Anyway, trying to catch up with what's been happening in the world for the last couple of weeks (whilst my head has been stuck in the PRINCE2 manual) and very very slowly catching up on emails!
This story came out of the BCS Newsletter today - a report on the Thought Leadership Debate on transforming health services. http://www.bcs.org/server.php?show=ConWebDoc.18922
The key points made are that:
- given the pace of change is faster than our ability to learn, centralised solutions aren't appropriate and that modularity is a more realistic approach, especially as the NHS itself is modular in nature. Prof Eddie Obeng pointed out that policy makers should use this to their advantage rather than work against it. It's an interesting perspective - centralised solutions can be costly and overly generic but having said that, without some kind of central drive, what happens to interoperability?
- there is currently an over-focus on processes. I wonder if this is because of the need to use PRINCE2 methodology for managing projects which is process-driven. Although PRINCE2 does acknowledge the need to engage people, it perhaps isn't accorded the status it deserves - MSP does address stakeholder engagement to an extent but even that probably isn't enough (though have to admit haven't read the latest version of the MSP manual).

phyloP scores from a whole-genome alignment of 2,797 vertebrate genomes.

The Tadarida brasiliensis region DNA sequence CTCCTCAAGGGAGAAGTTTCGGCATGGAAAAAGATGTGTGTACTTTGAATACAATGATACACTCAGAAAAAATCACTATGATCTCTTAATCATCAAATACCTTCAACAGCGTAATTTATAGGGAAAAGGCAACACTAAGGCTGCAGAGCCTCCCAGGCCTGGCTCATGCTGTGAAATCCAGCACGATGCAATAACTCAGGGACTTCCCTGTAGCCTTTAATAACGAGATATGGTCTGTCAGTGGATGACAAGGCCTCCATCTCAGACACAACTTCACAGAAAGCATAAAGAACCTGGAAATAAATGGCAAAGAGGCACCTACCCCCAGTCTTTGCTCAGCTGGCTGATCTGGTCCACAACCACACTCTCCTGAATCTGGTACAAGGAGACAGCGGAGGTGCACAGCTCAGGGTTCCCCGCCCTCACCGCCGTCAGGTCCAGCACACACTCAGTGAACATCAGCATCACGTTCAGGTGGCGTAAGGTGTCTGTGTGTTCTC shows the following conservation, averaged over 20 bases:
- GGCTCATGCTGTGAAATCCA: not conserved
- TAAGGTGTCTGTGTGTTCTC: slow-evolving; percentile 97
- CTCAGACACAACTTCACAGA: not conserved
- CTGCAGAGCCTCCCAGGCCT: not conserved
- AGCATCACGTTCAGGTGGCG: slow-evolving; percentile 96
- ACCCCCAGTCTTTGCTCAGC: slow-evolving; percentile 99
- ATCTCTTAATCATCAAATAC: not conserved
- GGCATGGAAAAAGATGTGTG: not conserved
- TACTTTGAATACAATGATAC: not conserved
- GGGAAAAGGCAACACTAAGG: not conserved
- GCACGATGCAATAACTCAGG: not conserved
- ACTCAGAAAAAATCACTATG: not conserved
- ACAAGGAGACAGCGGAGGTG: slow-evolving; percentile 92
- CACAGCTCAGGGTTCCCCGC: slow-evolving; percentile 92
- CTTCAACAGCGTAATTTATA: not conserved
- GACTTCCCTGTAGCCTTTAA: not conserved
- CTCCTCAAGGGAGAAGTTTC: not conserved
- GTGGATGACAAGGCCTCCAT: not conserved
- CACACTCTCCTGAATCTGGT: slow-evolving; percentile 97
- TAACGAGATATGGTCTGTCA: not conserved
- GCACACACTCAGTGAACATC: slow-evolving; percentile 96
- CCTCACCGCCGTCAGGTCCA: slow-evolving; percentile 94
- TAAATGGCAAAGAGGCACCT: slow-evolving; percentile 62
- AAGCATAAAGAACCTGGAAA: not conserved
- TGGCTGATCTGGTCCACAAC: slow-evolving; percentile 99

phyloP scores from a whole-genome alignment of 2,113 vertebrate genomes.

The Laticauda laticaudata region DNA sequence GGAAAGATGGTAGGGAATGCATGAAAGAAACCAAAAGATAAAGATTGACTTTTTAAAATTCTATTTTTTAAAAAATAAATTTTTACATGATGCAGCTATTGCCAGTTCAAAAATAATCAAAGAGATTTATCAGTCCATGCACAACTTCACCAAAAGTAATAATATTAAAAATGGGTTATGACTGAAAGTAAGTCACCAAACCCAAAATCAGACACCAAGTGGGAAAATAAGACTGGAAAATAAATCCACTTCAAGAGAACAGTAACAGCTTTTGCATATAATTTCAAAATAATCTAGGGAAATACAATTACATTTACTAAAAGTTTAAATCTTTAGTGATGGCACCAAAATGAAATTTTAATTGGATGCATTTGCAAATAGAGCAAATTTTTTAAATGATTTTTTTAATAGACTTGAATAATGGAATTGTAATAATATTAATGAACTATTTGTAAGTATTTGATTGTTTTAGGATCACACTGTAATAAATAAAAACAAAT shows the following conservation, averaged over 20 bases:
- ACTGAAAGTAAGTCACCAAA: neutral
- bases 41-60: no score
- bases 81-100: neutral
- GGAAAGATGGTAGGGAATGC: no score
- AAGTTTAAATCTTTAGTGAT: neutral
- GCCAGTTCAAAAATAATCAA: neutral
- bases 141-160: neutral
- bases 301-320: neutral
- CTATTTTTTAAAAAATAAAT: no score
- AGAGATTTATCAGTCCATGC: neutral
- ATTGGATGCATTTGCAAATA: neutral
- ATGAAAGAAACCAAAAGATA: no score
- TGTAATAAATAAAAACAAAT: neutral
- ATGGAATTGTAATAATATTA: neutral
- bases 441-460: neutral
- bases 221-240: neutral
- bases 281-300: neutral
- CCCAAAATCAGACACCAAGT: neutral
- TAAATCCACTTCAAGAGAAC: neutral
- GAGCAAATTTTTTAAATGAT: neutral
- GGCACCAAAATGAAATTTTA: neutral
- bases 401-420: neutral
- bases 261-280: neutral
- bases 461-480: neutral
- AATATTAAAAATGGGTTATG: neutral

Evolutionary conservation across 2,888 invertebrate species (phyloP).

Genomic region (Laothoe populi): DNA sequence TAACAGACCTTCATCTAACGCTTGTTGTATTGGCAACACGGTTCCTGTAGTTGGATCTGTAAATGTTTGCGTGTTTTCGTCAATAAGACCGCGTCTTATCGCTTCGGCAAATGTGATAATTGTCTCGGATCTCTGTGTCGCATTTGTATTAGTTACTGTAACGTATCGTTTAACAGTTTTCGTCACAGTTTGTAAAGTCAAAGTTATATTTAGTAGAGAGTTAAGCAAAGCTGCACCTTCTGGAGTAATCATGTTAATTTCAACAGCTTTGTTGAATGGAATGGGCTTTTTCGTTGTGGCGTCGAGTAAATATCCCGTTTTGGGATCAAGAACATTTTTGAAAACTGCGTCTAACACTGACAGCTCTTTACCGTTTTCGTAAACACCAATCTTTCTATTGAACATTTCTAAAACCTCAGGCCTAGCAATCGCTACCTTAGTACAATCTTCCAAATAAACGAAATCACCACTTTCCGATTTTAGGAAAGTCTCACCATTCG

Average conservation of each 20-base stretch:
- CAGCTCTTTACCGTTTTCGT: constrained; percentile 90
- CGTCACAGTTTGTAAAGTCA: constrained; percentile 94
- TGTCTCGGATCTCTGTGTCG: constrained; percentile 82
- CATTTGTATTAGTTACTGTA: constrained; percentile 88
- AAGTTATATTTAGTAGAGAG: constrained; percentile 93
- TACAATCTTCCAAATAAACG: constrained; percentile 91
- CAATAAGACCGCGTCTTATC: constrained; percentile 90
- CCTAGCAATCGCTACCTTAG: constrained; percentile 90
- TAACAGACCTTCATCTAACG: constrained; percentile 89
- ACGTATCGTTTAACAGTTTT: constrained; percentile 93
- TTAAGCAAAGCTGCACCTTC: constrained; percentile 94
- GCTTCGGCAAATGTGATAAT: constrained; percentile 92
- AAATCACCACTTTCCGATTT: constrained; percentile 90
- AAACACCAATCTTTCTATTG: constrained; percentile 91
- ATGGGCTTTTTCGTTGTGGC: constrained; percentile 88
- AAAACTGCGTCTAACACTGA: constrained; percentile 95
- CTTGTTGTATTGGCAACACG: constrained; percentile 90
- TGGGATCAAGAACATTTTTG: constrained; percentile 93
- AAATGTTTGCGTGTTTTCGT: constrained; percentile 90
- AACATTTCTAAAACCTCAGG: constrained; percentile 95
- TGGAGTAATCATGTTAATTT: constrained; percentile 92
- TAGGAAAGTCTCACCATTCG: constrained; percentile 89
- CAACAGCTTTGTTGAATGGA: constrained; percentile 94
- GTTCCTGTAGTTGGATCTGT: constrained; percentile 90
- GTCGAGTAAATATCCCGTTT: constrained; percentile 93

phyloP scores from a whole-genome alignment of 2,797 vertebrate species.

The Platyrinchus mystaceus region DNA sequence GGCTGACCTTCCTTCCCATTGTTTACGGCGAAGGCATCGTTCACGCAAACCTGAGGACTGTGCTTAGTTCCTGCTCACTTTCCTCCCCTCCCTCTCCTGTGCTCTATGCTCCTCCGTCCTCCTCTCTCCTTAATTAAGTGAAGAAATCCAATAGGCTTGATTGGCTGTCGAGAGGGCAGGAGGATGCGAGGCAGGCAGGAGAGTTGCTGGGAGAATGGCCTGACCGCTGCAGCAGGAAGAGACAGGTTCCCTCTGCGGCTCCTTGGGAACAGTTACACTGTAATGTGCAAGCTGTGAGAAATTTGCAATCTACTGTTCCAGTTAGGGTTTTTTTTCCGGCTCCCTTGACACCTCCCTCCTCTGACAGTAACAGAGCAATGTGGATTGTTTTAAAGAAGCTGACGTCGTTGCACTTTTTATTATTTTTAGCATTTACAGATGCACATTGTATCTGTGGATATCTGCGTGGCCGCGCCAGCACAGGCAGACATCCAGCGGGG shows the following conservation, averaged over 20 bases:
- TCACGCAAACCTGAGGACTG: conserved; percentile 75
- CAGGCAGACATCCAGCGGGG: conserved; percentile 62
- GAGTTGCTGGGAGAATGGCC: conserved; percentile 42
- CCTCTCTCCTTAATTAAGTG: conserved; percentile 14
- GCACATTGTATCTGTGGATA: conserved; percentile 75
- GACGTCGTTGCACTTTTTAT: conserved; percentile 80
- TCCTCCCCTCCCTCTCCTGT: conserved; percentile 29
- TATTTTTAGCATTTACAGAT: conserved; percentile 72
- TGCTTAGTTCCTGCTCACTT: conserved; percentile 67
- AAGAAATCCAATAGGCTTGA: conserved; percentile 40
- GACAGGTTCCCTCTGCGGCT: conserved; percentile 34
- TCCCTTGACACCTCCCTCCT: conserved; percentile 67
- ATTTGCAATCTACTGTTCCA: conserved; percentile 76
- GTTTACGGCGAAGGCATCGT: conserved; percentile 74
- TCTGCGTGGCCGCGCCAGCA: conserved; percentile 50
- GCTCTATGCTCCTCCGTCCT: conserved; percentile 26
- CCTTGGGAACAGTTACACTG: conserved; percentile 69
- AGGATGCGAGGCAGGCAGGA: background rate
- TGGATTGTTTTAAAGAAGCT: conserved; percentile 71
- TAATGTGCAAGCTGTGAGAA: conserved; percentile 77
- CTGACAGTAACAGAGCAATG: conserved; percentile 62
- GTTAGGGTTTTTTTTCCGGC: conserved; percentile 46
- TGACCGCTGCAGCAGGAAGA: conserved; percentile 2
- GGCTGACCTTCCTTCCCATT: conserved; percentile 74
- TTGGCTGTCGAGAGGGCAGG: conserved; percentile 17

- another point made was that the end goal is improving performance - why isn't the NHS achieving this? The elements (e.g. hard working workforce, political drivers, funding) are there but there doesn't appear to be a holistic approach to pull it all together.
- some of the points made in the ensuing debate include:
- there aren't sufficient incentives to drive change
- there is no shared vision across the NHS - the NHS is not one organisation and doesn't have a single culture
- one size fits all solutions won't work - some things are best done locally, some nationally - but even national solutions may need to build in the facility for local personalisation, otherwise people will develop workarounds
- the NHS needs early adopters to help coach others (this model was used in the ESR programme)
- we shouldn't underestimate incremental change